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    Can anyone comment on the quality of Sanders shoes in general and in comparison to C&J?
     
  15. Sanguis Mortuum

    Sanguis Mortuum Well-Known Member

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    The way the fronts open up below the buttons.
     
  16. XKxRome0ox

    XKxRome0ox Well-Known Member

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    that much i gathered... but... i need concrete examples
    is it ... how the front of the jacket splits back open after being buttoned?
    or ... how the jacket hangs in front of the body?
    ...
    i need visual help
     
    Last edited: Oct 10, 2011
  17. gettoasty

    gettoasty Well-Known Member

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    is it the way your lapels come down i.e. "high button stance" and "low button stance" ?
     
  18. cptjeff

    cptjeff Well-Known Member

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    No.

    Below the bottom button, the front of most jackets will cut back to some extent. If, below the buttons, the coat continues in a straight line down and ends with an angle (like a double breasted jacket might), that's the extreme of closed. The more those edges are cut back, the more open the quarters are.
     
    1 person likes this.
  19. gettoasty

    gettoasty Well-Known Member

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  20. Digmenow

    Digmenow Well-Known Member

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    I found my alterations person before I found sf. I bought a Lauren RL suit at K & G before an event I was attending and she did the adjustments for the suit. K & G contracts the alterations out but they handle the payments through the registers. They have a menu board at the register that lists the prices for all of the alterations that they do. It's two tiered as each item costs a dollar or two less if the item was purchased at K & G but they will do items brought in from outside.

    My M.O. after my first outside piece was done was to give her a cash tip of around 20% of the total. She protested but finally accepted it. After the second time, she put her foot down and said no more money so now I bring her muffins, a sandwich from the Panera Bread joint next door, etc. Now she does things for me like rush jobs without charging (I found my BB Loro Piana navy blazer the day before my trip to Italy and she busted ass to do the sleeves and suppression.) and she gives me discounts or at least, the instore pricing. She even told me she'd slim some shirts for me for $15! That's cheaper than the tailor that I was planning to use until I found she would do it.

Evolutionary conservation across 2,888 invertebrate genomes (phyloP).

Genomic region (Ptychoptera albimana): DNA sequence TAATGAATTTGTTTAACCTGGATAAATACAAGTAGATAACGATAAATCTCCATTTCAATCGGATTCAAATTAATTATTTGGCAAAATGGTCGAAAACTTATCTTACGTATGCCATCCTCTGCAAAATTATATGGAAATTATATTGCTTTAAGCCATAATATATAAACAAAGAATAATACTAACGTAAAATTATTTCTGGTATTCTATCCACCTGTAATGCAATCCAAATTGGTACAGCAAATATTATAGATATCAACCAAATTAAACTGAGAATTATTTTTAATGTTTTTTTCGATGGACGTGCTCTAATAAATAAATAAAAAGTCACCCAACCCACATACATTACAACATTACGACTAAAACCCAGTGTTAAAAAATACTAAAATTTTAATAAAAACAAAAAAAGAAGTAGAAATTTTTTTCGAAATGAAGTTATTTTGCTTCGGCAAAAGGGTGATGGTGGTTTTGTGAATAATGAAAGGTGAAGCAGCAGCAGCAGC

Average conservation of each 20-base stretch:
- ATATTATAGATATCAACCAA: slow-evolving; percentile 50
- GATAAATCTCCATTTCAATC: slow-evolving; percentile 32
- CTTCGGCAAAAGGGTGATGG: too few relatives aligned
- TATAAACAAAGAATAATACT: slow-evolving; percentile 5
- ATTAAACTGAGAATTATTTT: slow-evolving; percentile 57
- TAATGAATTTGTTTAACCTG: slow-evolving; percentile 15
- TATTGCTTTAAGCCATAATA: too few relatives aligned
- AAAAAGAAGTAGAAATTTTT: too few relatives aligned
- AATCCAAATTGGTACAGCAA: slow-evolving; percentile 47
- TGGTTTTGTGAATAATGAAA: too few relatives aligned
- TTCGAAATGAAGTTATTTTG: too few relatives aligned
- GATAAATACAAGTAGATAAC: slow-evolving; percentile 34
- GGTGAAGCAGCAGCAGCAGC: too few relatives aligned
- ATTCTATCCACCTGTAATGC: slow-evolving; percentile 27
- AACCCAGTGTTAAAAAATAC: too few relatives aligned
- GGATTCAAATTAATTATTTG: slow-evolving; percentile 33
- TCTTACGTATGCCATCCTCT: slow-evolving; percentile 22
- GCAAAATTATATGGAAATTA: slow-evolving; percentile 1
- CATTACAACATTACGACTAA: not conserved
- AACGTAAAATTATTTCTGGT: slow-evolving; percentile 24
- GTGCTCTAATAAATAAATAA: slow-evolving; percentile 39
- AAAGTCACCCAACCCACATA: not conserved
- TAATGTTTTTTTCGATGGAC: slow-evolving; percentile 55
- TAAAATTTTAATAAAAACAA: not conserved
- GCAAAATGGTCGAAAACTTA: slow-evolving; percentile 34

There are things she can't / won't do. She can't raise arm holes on jackets, shorten the length or change the quarters, etc. I had to practically force her to give me no break on the pants and I think she still cheats a little break in regardless. She slims the legs and tapers from the knee down. We have gone a couple of rounds when I tell her that I want something done that's outside of her normal comfort zone. Fortunately, her background makes her familiar with the fit favored by most of sf so I usually get my way without too much hassle.

    I took my brother in law to her and he had 3 sport coats done (sleeves / waist suppression / excess fabric removed from below the collar), a pair of slacks tapered and a suit modified to MY standards except they refused to slim the legs :mad: to my specs but all in all, not too shabby. He paid $135 for it all as she gave him some breaks in the pricing since I brought him in.

    I guess what I'm saying is, if you find someone who does work that meets your needs, develop a relationship with them and you'll be miles ahead. [​IMG]

    Good luck.
     
    Last edited: Oct 10, 2011